To which I can only add: Thanks, guys!

+2 Good Comment? | | Report
from Ozarktroutfisher wrote 4 years 6 weeks ago

I am in the habit of always flipping the bail by hand. At least in my mind, it reduces wear and tear on reel and perhaps more of a stretch, I imagine that the vibration of the bail flip through the line could be transmitted to the fish. I have no scientific evidence of the former and figure the latter is probably scientific evidence of my own ridiculous idiosyncratic behavior.

0 Good Comment? | | Report

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from johnmerwin wrote 4 years 19 weeks ago

Something I am occasionally able to do here is to pull in some industry experts on a particular question. So for this one, I asked Shimano Product Support Specialist Dan Thorburn and Shimano Reel-Products Manager Jeremy Sweet for some help. These guys are both genuine experts on spinning reels. Here's what they had to say.

Thorburn first:

"The easiest way to answer this is to tell the customer that he needs to use more speed when turning the handle. If the bail trip lever position is right against the ramp it may be difficult to overcome the spring tension. I have seen it time and time again where a customer will turn the handle ever so slowly and have difficulty closing the bail. Turn the handle a little faster to gain momentum and the bail will trip perfectly every time. If you turn the handle too slowly you simply do not have enough mechanical leverage to overcome the spring pressure and push the trip lever up the ramp.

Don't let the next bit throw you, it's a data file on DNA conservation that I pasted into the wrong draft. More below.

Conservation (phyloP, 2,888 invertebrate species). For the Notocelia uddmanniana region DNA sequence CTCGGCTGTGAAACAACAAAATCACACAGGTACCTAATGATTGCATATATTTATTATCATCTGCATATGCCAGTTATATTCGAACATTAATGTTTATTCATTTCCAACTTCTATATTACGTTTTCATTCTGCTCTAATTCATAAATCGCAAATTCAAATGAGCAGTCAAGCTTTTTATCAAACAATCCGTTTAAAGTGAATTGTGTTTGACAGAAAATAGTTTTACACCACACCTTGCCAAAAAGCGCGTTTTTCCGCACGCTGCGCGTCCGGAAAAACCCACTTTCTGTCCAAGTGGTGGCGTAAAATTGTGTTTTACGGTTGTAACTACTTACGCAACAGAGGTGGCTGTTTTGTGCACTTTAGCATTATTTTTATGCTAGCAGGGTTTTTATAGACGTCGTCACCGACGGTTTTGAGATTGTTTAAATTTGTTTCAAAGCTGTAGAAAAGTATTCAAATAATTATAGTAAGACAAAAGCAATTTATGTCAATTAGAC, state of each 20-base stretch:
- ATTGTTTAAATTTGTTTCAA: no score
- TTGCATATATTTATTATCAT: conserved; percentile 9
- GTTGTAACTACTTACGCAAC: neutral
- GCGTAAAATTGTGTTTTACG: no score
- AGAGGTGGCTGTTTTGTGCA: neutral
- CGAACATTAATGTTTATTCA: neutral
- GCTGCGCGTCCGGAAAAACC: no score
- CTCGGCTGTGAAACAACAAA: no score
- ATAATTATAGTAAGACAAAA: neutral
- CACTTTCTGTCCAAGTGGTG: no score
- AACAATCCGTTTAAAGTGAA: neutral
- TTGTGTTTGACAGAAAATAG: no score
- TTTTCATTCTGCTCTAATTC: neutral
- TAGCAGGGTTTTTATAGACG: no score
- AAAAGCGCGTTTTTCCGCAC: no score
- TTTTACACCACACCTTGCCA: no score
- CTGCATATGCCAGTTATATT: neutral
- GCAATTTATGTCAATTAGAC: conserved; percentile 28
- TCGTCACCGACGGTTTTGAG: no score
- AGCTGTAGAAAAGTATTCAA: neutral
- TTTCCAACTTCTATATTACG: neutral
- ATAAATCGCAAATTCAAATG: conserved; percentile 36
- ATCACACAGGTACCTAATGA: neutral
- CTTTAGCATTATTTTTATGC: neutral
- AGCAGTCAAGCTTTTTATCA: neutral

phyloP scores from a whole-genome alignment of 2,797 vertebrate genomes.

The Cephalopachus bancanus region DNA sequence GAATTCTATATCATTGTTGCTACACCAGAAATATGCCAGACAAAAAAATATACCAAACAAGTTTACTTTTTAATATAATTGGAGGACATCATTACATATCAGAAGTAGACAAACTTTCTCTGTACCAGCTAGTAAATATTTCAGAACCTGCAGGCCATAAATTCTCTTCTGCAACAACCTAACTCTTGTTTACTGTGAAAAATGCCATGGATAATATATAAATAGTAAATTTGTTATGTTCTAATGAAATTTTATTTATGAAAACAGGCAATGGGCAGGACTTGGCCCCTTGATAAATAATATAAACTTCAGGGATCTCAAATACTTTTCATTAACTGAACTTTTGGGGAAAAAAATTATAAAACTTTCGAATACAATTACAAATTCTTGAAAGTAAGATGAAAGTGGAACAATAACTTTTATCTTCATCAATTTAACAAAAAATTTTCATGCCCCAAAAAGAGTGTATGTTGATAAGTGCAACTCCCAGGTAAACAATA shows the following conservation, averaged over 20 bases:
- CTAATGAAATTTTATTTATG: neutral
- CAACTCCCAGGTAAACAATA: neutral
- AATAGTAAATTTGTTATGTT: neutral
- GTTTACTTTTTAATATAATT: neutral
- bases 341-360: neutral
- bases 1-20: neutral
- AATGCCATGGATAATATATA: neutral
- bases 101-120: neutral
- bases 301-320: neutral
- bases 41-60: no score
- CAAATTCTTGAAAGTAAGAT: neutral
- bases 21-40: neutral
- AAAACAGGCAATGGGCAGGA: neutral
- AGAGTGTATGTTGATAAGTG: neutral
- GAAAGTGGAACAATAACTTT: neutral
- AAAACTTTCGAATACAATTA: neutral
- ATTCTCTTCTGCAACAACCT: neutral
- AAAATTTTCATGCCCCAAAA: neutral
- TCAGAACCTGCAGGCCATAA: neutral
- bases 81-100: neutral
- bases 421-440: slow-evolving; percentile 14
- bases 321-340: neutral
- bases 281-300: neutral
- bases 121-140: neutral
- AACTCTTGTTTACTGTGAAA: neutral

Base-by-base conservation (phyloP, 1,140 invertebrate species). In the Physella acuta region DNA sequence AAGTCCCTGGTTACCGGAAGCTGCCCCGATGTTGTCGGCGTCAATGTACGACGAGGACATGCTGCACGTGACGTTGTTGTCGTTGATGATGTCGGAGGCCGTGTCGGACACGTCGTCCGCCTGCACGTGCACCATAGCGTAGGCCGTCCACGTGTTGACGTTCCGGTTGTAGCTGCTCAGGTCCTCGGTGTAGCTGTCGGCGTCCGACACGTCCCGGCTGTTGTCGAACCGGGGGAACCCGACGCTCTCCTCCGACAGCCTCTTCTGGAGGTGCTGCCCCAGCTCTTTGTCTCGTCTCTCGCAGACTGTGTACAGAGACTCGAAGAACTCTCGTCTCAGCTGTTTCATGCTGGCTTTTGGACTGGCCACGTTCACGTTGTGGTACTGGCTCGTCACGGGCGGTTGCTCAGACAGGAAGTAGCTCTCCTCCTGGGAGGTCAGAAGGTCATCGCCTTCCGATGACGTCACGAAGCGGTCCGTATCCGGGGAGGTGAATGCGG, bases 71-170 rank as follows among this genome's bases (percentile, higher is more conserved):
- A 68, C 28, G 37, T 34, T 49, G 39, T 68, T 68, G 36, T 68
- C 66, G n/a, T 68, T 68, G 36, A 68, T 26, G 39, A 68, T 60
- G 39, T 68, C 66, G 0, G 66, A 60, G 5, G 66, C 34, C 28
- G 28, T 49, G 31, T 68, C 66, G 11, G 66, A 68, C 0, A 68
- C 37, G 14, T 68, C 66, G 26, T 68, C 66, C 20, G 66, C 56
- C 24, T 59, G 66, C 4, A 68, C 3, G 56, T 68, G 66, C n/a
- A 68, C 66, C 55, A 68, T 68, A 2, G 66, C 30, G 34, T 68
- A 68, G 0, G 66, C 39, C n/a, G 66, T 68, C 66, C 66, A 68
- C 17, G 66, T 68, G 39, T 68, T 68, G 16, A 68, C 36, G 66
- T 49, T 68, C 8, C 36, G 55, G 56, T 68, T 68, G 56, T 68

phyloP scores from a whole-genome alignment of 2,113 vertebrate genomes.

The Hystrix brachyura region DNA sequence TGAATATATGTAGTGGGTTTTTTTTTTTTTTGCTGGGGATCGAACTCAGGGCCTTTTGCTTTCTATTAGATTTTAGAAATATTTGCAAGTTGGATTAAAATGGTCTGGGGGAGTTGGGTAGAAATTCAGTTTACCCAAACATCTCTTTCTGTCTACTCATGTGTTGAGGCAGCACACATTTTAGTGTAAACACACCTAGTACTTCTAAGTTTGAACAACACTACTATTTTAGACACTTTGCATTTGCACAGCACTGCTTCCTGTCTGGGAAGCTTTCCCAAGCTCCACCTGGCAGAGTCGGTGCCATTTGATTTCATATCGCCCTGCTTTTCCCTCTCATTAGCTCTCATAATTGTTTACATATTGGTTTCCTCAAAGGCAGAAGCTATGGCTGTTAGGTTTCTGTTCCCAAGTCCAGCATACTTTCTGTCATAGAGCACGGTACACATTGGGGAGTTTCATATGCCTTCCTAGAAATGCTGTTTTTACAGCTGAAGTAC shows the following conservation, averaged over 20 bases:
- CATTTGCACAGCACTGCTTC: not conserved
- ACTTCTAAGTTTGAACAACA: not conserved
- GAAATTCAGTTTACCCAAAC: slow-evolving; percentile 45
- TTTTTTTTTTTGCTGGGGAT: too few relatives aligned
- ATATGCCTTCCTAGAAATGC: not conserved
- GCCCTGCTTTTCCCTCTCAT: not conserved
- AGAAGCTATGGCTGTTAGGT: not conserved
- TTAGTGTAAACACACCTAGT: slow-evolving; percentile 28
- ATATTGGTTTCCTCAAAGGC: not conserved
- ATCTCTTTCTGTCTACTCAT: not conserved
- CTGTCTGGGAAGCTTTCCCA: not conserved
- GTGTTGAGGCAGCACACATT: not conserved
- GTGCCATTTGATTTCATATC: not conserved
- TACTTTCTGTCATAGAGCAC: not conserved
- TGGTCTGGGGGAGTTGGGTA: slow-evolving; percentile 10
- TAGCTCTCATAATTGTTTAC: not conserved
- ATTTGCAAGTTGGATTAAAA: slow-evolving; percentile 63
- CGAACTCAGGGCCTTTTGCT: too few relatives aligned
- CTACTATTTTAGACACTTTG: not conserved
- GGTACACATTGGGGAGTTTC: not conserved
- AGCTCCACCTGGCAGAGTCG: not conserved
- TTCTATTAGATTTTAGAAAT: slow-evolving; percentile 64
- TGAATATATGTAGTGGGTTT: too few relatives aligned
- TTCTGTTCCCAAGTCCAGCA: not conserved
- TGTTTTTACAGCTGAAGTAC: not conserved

"The bail is probably the trickiest part of the spinning reel. You need enough spring tension to keep the bail closed while fighting a fish. You also need enough tension to keep the bail open when making a hard cast. You do not want the bail to slam shut during a cast or you will end up chasing lures all day. You also do not want the bail to open while fighting a fish. This is a fine line that people smarter than me are paid to figure out.

"We added something to our reels called a friction ring. The bail trip lever slides along this ring that adds friction to the end of the lever. By using this design we can make use of a lighter spring for the trip lever. This allows for less tension when trying to close the bail. Most of the time when the bail becomes hard to shut it will be due to the bail wire being slightly out of shape. This will place more tension on the bail wire pivot opposite the bail arm. When tension is added here it acts like an additional spring that must be overcome to close the bail. The solution is to either reshape the wire or replace it depending on the design.